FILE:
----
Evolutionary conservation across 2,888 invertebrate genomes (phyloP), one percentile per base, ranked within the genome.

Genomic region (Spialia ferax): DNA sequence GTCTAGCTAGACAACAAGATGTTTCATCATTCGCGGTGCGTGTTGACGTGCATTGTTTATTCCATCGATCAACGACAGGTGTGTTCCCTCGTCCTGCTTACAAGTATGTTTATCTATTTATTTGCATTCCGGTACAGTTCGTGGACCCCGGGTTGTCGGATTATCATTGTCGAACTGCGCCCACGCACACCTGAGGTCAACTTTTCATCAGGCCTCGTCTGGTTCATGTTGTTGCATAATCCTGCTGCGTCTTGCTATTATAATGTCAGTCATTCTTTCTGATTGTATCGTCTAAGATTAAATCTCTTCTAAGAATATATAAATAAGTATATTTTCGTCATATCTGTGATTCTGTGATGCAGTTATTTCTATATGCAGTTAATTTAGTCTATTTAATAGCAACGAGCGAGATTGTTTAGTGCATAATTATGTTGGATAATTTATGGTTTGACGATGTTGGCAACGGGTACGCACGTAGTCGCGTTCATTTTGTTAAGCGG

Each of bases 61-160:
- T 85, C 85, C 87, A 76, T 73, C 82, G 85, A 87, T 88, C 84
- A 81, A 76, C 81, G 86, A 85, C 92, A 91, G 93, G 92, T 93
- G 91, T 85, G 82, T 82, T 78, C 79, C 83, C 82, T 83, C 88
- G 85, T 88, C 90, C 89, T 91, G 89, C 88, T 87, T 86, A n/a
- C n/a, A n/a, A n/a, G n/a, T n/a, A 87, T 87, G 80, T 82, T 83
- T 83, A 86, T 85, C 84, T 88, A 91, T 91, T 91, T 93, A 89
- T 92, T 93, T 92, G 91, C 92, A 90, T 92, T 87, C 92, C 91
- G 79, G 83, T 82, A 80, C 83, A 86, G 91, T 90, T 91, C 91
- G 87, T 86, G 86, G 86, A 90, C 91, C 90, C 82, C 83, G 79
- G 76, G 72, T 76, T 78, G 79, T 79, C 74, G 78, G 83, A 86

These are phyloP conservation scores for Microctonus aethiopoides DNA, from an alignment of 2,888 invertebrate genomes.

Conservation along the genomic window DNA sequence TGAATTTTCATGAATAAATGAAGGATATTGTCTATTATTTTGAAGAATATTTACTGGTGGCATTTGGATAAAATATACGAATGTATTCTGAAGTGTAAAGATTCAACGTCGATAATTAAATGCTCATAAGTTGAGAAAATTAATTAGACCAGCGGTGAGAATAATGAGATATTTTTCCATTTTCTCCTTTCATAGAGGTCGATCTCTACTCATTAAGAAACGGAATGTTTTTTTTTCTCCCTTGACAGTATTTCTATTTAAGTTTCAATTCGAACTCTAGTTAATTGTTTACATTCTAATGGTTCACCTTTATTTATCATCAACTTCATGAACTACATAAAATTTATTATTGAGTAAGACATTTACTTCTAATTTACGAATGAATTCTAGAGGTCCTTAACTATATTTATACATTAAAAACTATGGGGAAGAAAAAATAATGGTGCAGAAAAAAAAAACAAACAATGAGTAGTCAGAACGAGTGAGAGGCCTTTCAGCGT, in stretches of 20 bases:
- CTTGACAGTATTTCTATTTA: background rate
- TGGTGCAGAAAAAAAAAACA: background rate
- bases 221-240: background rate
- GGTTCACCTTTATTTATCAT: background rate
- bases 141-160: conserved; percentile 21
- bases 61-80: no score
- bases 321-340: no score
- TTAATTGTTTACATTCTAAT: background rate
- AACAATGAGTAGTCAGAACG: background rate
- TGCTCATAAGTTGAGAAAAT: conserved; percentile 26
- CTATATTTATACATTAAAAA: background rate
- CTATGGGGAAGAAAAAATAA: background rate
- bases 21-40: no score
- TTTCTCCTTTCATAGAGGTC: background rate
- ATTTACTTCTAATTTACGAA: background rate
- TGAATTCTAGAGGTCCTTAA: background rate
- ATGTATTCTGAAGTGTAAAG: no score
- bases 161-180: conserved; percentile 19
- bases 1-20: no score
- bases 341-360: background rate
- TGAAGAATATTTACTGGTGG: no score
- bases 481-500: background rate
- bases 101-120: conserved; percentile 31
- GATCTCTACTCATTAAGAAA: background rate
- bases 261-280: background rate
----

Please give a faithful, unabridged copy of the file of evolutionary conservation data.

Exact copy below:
Evolutionary conservation across 2,888 invertebrate genomes (phyloP), one percentile per base, ranked within the genome.

Genomic region (Spialia ferax): DNA sequence GTCTAGCTAGACAACAAGATGTTTCATCATTCGCGGTGCGTGTTGACGTGCATTGTTTATTCCATCGATCAACGACAGGTGTGTTCCCTCGTCCTGCTTACAAGTATGTTTATCTATTTATTTGCATTCCGGTACAGTTCGTGGACCCCGGGTTGTCGGATTATCATTGTCGAACTGCGCCCACGCACACCTGAGGTCAACTTTTCATCAGGCCTCGTCTGGTTCATGTTGTTGCATAATCCTGCTGCGTCTTGCTATTATAATGTCAGTCATTCTTTCTGATTGTATCGTCTAAGATTAAATCTCTTCTAAGAATATATAAATAAGTATATTTTCGTCATATCTGTGATTCTGTGATGCAGTTATTTCTATATGCAGTTAATTTAGTCTATTTAATAGCAACGAGCGAGATTGTTTAGTGCATAATTATGTTGGATAATTTATGGTTTGACGATGTTGGCAACGGGTACGCACGTAGTCGCGTTCATTTTGTTAAGCGG

Each of bases 61-160:
- T 85, C 85, C 87, A 76, T 73, C 82, G 85, A 87, T 88, C 84
- A 81, A 76, C 81, G 86, A 85, C 92, A 91, G 93, G 92, T 93
- G 91, T 85, G 82, T 82, T 78, C 79, C 83, C 82, T 83, C 88
- G 85, T 88, C 90, C 89, T 91, G 89, C 88, T 87, T 86, A n/a
- C n/a, A n/a, A n/a, G n/a, T n/a, A 87, T 87, G 80, T 82, T 83
- T 83, A 86, T 85, C 84, T 88, A 91, T 91, T 91, T 93, A 89
- T 92, T 93, T 92, G 91, C 92, A 90, T 92, T 87, C 92, C 91
- G 79, G 83, T 82, A 80, C 83, A 86, G 91, T 90, T 91, C 91
- G 87, T 86, G 86, G 86, A 90, C 91, C 90, C 82, C 83, G 79
- G 76, G 72, T 76, T 78, G 79, T 79, C 74, G 78, G 83, A 86

These are phyloP conservation scores for Microctonus aethiopoides DNA, from an alignment of 2,888 invertebrate genomes.

Conservation along the genomic window DNA sequence TGAATTTTCATGAATAAATGAAGGATATTGTCTATTATTTTGAAGAATATTTACTGGTGGCATTTGGATAAAATATACGAATGTATTCTGAAGTGTAAAGATTCAACGTCGATAATTAAATGCTCATAAGTTGAGAAAATTAATTAGACCAGCGGTGAGAATAATGAGATATTTTTCCATTTTCTCCTTTCATAGAGGTCGATCTCTACTCATTAAGAAACGGAATGTTTTTTTTTCTCCCTTGACAGTATTTCTATTTAAGTTTCAATTCGAACTCTAGTTAATTGTTTACATTCTAATGGTTCACCTTTATTTATCATCAACTTCATGAACTACATAAAATTTATTATTGAGTAAGACATTTACTTCTAATTTACGAATGAATTCTAGAGGTCCTTAACTATATTTATACATTAAAAACTATGGGGAAGAAAAAATAATGGTGCAGAAAAAAAAAACAAACAATGAGTAGTCAGAACGAGTGAGAGGCCTTTCAGCGT, in stretches of 20 bases:
- CTTGACAGTATTTCTATTTA: background rate
- TGGTGCAGAAAAAAAAAACA: background rate
- bases 221-240: background rate
- GGTTCACCTTTATTTATCAT: background rate
- bases 141-160: conserved; percentile 21
- bases 61-80: no score
- bases 321-340: no score
- TTAATTGTTTACATTCTAAT: background rate
- AACAATGAGTAGTCAGAACG: background rate
- TGCTCATAAGTTGAGAAAAT: conserved; percentile 26
- CTATATTTATACATTAAAAA: background rate
- CTATGGGGAAGAAAAAATAA: background rate
- bases 21-40: no score
- TTTCTCCTTTCATAGAGGTC: background rate
- ATTTACTTCTAATTTACGAA: background rate
- TGAATTCTAGAGGTCCTTAA: background rate
- ATGTATTCTGAAGTGTAAAG: no score
- bases 161-180: conserved; percentile 19
- bases 1-20: no score
- bases 341-360: background rate
- TGAAGAATATTTACTGGTGG: no score
- bases 481-500: background rate
- bases 101-120: conserved; percentile 31
- GATCTCTACTCATTAAGAAA: background rate
- bases 261-280: background rate